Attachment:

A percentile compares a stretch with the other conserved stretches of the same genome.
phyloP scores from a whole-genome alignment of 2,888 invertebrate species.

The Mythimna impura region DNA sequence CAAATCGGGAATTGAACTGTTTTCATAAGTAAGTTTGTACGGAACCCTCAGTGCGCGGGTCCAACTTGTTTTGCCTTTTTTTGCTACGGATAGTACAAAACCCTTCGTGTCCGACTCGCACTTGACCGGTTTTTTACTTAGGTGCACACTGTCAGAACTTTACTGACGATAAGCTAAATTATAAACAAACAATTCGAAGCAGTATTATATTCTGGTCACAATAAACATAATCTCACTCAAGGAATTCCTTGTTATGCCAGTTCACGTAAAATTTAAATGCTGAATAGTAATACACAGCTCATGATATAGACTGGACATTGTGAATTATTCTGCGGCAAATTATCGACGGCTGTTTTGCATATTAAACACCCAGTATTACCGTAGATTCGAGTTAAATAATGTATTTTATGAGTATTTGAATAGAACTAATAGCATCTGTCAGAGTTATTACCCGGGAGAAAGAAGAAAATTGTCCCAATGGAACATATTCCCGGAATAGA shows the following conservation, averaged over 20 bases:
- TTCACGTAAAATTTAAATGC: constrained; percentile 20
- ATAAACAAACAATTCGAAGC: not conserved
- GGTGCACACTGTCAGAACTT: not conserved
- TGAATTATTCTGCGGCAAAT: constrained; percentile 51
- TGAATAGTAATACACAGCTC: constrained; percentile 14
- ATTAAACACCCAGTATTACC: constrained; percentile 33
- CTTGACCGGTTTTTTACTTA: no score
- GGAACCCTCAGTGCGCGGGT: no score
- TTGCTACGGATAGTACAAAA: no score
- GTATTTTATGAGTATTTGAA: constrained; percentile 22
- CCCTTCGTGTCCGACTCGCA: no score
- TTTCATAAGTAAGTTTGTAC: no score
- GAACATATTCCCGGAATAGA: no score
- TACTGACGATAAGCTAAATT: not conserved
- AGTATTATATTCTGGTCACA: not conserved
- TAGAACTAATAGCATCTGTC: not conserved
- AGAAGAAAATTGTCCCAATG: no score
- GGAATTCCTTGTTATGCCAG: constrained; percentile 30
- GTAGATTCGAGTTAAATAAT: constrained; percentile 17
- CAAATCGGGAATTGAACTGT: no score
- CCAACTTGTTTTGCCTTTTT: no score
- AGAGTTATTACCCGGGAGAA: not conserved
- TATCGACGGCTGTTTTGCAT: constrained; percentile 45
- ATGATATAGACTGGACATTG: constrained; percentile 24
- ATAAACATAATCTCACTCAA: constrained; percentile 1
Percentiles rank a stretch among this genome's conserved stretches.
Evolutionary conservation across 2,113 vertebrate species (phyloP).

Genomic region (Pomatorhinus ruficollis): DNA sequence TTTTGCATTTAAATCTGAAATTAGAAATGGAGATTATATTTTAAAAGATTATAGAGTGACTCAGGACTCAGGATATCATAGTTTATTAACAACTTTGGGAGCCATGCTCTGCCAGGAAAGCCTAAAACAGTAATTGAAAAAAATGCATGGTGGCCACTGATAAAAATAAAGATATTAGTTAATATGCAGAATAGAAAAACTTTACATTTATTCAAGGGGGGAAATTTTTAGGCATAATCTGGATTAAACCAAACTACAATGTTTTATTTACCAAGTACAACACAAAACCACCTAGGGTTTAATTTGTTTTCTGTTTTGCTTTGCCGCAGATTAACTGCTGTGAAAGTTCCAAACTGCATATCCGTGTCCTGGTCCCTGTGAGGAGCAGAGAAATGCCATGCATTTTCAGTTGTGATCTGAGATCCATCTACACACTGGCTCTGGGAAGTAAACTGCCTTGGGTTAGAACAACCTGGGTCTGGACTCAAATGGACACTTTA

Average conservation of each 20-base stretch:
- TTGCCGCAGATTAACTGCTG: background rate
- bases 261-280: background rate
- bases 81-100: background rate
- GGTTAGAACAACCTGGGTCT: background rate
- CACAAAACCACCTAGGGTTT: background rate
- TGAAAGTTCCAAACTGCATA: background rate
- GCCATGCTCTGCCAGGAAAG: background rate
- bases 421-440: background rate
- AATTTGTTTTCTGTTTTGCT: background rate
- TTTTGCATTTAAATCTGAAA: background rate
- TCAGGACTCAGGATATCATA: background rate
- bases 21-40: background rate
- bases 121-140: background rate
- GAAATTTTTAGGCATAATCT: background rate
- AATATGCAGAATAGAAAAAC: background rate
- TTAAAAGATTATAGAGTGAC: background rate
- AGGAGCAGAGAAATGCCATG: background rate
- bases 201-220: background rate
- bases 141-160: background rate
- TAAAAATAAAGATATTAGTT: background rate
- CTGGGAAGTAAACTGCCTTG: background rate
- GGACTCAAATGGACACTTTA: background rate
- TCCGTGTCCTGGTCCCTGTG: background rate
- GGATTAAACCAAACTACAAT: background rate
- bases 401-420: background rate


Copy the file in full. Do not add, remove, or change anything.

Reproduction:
A percentile compares a stretch with the other conserved stretches of the same genome.
phyloP scores from a whole-genome alignment of 2,888 invertebrate species.

The Mythimna impura region DNA sequence CAAATCGGGAATTGAACTGTTTTCATAAGTAAGTTTGTACGGAACCCTCAGTGCGCGGGTCCAACTTGTTTTGCCTTTTTTTGCTACGGATAGTACAAAACCCTTCGTGTCCGACTCGCACTTGACCGGTTTTTTACTTAGGTGCACACTGTCAGAACTTTACTGACGATAAGCTAAATTATAAACAAACAATTCGAAGCAGTATTATATTCTGGTCACAATAAACATAATCTCACTCAAGGAATTCCTTGTTATGCCAGTTCACGTAAAATTTAAATGCTGAATAGTAATACACAGCTCATGATATAGACTGGACATTGTGAATTATTCTGCGGCAAATTATCGACGGCTGTTTTGCATATTAAACACCCAGTATTACCGTAGATTCGAGTTAAATAATGTATTTTATGAGTATTTGAATAGAACTAATAGCATCTGTCAGAGTTATTACCCGGGAGAAAGAAGAAAATTGTCCCAATGGAACATATTCCCGGAATAGA shows the following conservation, averaged over 20 bases:
- TTCACGTAAAATTTAAATGC: constrained; percentile 20
- ATAAACAAACAATTCGAAGC: not conserved
- GGTGCACACTGTCAGAACTT: not conserved
- TGAATTATTCTGCGGCAAAT: constrained; percentile 51
- TGAATAGTAATACACAGCTC: constrained; percentile 14
- ATTAAACACCCAGTATTACC: constrained; percentile 33
- CTTGACCGGTTTTTTACTTA: no score
- GGAACCCTCAGTGCGCGGGT: no score
- TTGCTACGGATAGTACAAAA: no score
- GTATTTTATGAGTATTTGAA: constrained; percentile 22
- CCCTTCGTGTCCGACTCGCA: no score
- TTTCATAAGTAAGTTTGTAC: no score
- GAACATATTCCCGGAATAGA: no score
- TACTGACGATAAGCTAAATT: not conserved
- AGTATTATATTCTGGTCACA: not conserved
- TAGAACTAATAGCATCTGTC: not conserved
- AGAAGAAAATTGTCCCAATG: no score
- GGAATTCCTTGTTATGCCAG: constrained; percentile 30
- GTAGATTCGAGTTAAATAAT: constrained; percentile 17
- CAAATCGGGAATTGAACTGT: no score
- CCAACTTGTTTTGCCTTTTT: no score
- AGAGTTATTACCCGGGAGAA: not conserved
- TATCGACGGCTGTTTTGCAT: constrained; percentile 45
- ATGATATAGACTGGACATTG: constrained; percentile 24
- ATAAACATAATCTCACTCAA: constrained; percentile 1
Percentiles rank a stretch among this genome's conserved stretches.
Evolutionary conservation across 2,113 vertebrate species (phyloP).

Genomic region (Pomatorhinus ruficollis): DNA sequence TTTTGCATTTAAATCTGAAATTAGAAATGGAGATTATATTTTAAAAGATTATAGAGTGACTCAGGACTCAGGATATCATAGTTTATTAACAACTTTGGGAGCCATGCTCTGCCAGGAAAGCCTAAAACAGTAATTGAAAAAAATGCATGGTGGCCACTGATAAAAATAAAGATATTAGTTAATATGCAGAATAGAAAAACTTTACATTTATTCAAGGGGGGAAATTTTTAGGCATAATCTGGATTAAACCAAACTACAATGTTTTATTTACCAAGTACAACACAAAACCACCTAGGGTTTAATTTGTTTTCTGTTTTGCTTTGCCGCAGATTAACTGCTGTGAAAGTTCCAAACTGCATATCCGTGTCCTGGTCCCTGTGAGGAGCAGAGAAATGCCATGCATTTTCAGTTGTGATCTGAGATCCATCTACACACTGGCTCTGGGAAGTAAACTGCCTTGGGTTAGAACAACCTGGGTCTGGACTCAAATGGACACTTTA

Average conservation of each 20-base stretch:
- TTGCCGCAGATTAACTGCTG: background rate
- bases 261-280: background rate
- bases 81-100: background rate
- GGTTAGAACAACCTGGGTCT: background rate
- CACAAAACCACCTAGGGTTT: background rate
- TGAAAGTTCCAAACTGCATA: background rate
- GCCATGCTCTGCCAGGAAAG: background rate
- bases 421-440: background rate
- AATTTGTTTTCTGTTTTGCT: background rate
- TTTTGCATTTAAATCTGAAA: background rate
- TCAGGACTCAGGATATCATA: background rate
- bases 21-40: background rate
- bases 121-140: background rate
- GAAATTTTTAGGCATAATCT: background rate
- AATATGCAGAATAGAAAAAC: background rate
- TTAAAAGATTATAGAGTGAC: background rate
- AGGAGCAGAGAAATGCCATG: background rate
- bases 201-220: background rate
- bases 141-160: background rate
- TAAAAATAAAGATATTAGTT: background rate
- CTGGGAAGTAAACTGCCTTG: background rate
- GGACTCAAATGGACACTTTA: background rate
- TCCGTGTCCTGGTCCCTGTG: background rate
- GGATTAAACCAAACTACAAT: background rate
- bases 401-420: background rate